Lazzy access of DefaultCopySpec vs. CopySpecWrapper

I want to understand the differences between DefaultCopySpec and CopySpecWrapper. The follow code has a different behavior depending of the parameter instance class.

ext.ikvm = { CopySpec sources ->
    def result = copySpec {
        sources.eachFile { FileCopyDetails details ->
            println "\tIKVM " + details.relativePath
        }
    }
    return result
}

With a DefaultCopySpec_Decorated it will be executed immediate and with a CopySpecWrapper_Decorated it will executed on first access in the execution phase. It is used in a zip task like:

zip {
    into( 'ikvm' ) with( ikvm( libs ) )
}

The problem with the immediate execution is that it will be execute on definition phase also if the task is not executed. If I do the declaration in a doFirst{} then the task is not executed because the zip is empty before. The result is a simple UP-TO-DATE. A workaround is a to use a task “beforeZip” and “zip” depends on it. But this is ugly for hundred of task.

But it work like expected if the “libs” parameter is a CopySpecWrapper_Decorated.

What is the difference between the both instances?
When I receive the one and one the other class?
Is there a secure solution to convert the one to another type?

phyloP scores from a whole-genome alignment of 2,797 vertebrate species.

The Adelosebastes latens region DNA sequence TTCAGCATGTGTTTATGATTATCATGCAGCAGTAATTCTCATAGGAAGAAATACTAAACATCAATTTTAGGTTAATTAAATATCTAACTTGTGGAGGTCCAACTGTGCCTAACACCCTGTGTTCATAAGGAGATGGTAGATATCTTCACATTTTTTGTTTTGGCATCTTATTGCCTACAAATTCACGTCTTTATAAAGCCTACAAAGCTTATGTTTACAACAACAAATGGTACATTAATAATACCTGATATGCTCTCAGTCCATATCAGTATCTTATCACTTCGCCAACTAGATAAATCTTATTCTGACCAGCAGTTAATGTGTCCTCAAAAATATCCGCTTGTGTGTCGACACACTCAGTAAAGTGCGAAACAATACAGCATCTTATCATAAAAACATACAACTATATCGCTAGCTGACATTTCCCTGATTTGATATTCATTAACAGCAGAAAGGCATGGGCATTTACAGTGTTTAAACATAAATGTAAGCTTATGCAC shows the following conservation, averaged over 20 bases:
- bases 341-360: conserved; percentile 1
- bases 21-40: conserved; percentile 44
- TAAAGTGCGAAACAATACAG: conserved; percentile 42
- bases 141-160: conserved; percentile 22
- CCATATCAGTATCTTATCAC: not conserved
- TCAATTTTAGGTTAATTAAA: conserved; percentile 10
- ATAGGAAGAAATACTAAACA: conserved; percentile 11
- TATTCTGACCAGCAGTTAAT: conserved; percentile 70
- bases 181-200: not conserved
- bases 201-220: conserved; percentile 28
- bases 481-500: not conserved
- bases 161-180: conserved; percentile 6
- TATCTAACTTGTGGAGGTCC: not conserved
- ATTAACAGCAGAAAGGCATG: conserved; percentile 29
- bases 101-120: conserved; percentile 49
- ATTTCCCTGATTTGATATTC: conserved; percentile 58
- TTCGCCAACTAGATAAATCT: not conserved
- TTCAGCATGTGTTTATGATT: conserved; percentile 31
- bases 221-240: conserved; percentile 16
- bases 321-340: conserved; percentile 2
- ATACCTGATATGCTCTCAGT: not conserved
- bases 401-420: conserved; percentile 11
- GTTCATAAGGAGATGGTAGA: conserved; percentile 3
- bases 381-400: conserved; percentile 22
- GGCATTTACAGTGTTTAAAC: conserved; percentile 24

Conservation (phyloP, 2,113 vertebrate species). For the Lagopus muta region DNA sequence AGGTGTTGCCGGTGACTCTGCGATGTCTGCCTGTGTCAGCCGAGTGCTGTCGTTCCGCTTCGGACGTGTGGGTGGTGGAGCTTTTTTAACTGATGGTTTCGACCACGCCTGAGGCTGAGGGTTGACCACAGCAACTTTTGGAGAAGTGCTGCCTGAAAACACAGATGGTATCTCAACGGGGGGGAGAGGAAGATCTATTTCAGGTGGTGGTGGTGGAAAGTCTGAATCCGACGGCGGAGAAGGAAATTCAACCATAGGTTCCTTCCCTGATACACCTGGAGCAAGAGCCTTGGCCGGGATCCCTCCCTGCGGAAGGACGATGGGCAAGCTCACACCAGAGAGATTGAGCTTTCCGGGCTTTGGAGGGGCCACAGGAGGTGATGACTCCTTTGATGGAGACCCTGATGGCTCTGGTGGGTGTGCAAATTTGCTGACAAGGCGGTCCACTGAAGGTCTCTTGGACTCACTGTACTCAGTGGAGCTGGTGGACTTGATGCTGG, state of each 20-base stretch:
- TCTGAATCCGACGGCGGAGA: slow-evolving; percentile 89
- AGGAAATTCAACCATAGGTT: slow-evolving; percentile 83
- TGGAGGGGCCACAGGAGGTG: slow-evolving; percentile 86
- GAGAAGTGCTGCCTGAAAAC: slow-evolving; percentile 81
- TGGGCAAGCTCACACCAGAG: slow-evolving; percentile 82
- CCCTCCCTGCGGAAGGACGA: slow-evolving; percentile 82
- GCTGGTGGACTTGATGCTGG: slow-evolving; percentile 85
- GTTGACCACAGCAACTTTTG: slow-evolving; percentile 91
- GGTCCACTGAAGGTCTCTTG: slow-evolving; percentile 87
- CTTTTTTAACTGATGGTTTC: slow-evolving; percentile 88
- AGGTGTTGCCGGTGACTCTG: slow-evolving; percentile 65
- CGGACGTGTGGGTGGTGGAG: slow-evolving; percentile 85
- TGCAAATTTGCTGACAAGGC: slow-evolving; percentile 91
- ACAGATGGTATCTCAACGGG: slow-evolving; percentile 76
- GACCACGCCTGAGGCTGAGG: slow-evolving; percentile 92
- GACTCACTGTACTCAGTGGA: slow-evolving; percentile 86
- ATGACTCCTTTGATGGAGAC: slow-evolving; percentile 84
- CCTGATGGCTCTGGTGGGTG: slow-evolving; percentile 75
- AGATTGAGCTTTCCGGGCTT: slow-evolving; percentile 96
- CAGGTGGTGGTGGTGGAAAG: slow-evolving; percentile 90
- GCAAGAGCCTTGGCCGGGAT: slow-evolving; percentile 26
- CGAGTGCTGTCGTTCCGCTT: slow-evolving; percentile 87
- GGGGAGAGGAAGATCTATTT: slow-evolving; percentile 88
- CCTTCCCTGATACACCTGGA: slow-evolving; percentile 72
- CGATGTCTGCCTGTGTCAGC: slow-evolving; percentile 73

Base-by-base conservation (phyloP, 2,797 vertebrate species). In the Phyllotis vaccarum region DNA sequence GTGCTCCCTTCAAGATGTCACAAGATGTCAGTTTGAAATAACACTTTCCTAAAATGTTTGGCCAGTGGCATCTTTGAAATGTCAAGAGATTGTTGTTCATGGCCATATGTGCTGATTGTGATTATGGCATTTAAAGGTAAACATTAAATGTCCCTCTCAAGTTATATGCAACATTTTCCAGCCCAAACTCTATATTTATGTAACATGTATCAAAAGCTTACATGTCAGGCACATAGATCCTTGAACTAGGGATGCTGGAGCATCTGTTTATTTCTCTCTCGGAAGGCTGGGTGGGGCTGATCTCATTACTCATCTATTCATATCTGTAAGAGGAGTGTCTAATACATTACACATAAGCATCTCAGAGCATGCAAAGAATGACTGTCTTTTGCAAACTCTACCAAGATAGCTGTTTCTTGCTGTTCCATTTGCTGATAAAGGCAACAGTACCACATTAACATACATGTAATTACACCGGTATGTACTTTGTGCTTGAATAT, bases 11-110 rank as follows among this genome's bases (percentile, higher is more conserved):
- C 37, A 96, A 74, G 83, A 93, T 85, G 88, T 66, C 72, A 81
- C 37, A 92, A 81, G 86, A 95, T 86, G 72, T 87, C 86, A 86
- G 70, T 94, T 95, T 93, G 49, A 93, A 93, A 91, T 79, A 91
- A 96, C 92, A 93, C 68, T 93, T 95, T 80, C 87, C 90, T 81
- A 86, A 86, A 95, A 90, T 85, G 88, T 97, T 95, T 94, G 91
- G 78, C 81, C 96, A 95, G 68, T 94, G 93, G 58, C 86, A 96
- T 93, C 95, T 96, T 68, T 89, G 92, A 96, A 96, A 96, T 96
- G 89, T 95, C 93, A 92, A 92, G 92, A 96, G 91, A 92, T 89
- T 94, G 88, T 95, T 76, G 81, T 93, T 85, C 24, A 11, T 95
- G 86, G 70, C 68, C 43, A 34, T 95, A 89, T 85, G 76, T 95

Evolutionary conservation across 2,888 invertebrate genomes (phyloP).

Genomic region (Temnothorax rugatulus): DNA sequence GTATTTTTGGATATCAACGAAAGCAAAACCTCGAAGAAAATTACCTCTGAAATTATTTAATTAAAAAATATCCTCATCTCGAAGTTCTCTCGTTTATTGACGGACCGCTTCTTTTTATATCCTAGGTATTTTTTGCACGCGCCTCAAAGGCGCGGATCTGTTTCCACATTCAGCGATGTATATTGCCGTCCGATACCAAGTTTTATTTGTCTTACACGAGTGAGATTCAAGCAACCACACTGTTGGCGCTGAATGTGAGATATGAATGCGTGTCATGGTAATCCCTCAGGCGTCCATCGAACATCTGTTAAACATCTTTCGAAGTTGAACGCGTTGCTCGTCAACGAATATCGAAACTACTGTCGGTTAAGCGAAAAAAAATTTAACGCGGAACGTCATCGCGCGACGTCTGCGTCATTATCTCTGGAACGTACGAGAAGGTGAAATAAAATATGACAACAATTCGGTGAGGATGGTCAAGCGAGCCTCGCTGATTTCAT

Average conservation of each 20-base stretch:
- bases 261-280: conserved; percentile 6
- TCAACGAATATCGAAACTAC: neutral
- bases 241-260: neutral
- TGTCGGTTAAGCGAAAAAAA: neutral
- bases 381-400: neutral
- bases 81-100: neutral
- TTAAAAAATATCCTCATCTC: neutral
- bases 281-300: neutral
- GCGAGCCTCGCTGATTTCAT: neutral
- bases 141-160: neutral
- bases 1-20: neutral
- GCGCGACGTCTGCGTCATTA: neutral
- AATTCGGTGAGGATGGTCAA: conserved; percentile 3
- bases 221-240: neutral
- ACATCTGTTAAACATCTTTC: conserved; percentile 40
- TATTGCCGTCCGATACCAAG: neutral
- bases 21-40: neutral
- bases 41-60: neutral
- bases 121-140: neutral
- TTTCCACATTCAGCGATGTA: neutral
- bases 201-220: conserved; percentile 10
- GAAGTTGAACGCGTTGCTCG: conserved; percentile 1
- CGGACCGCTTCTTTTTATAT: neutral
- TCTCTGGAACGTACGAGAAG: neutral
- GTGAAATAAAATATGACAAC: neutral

This is an implementation Detail that shouldn’t make a difference while using Gradle. The only purpose of CopySpecWrapper is to hide some implementation details. From looking at the code project.copySpec always returns a DefaultCopySpec The snippet you listed above should definitely be evaluated lazy using default Gradle.

cheers,
René

Then this is a bug in Gradle?

Can you create a reproducable small example so I can verify? I don’t know what ‘libs’ is in your snippet and how it is created etc. Maybe it is related to the problem you’re describing here. So a small reproducible gist would be great.

cheers,
René

A simple sample is difficult because a small changes has different behavior. I also does not know if I receive a wrapper and when not. That my question here.

ext.ikvm = { CopySpec sources ->
    return copySpec {
        println "************** IKVM start"
        sources.eachFile { FileCopyDetails details ->
            println "************** IKVM " + details.relativePath
            it.include details.toString()
        }
        into 'ikvm'
    }
}
task sample( type: Zip ) {
    def libs = copySpec {
        from( "${buildDir}/libs" )
    }
    println libs.getClass()
    with libs
    with( ikvm( libs ) )
}

This produce the follow output:
************** IKVM start
:sample
************** IKVM pdfc-server-4.0-javadoc.jar
************** IKVM pdfc-server-4.0-sources.jar

The first println is executed in the definition phase. But the println in eachFile is evaluated on execution. If I remove the “width libs” line then the eachFile is never evaluated.

Ok, investigate more time I see now that I have "eachFile misunderstand completely. It is not an iterator over a copySpec. It is an callback event. Then the question is how can i iterate over a copySpec to create a second copySpec. And this lazzy.